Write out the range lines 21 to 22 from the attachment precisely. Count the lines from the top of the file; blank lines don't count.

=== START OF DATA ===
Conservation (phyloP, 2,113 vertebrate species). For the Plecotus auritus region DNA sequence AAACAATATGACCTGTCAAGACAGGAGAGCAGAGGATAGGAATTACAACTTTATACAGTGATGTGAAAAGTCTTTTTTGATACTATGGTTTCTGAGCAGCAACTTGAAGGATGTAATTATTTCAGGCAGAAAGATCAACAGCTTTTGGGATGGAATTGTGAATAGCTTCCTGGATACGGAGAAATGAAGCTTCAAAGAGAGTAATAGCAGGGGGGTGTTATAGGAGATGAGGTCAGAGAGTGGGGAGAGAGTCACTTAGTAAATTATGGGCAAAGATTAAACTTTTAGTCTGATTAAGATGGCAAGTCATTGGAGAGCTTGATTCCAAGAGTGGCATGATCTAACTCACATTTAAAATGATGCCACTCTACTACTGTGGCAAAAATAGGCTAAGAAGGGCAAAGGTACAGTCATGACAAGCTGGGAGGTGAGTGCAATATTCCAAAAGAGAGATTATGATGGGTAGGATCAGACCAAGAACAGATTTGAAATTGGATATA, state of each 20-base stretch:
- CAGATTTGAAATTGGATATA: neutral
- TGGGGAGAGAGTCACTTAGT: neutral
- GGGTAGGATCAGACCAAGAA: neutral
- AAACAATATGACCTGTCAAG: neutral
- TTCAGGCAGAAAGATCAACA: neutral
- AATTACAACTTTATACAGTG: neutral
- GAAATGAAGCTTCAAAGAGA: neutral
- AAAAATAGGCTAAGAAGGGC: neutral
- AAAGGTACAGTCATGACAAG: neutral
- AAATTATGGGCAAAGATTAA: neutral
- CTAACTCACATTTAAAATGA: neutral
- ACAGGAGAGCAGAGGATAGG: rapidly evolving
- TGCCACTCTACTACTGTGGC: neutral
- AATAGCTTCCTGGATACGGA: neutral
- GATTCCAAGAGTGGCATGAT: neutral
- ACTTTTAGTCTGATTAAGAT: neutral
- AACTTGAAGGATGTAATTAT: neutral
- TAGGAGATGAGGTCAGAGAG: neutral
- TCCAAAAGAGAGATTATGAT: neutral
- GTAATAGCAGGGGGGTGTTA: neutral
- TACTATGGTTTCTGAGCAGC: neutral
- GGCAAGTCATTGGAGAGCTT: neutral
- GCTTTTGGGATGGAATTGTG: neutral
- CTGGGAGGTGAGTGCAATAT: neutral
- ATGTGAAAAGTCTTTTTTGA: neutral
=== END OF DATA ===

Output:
- GTAATAGCAGGGGGGTGTTA: neutral
- TACTATGGTTTCTGAGCAGC: neutral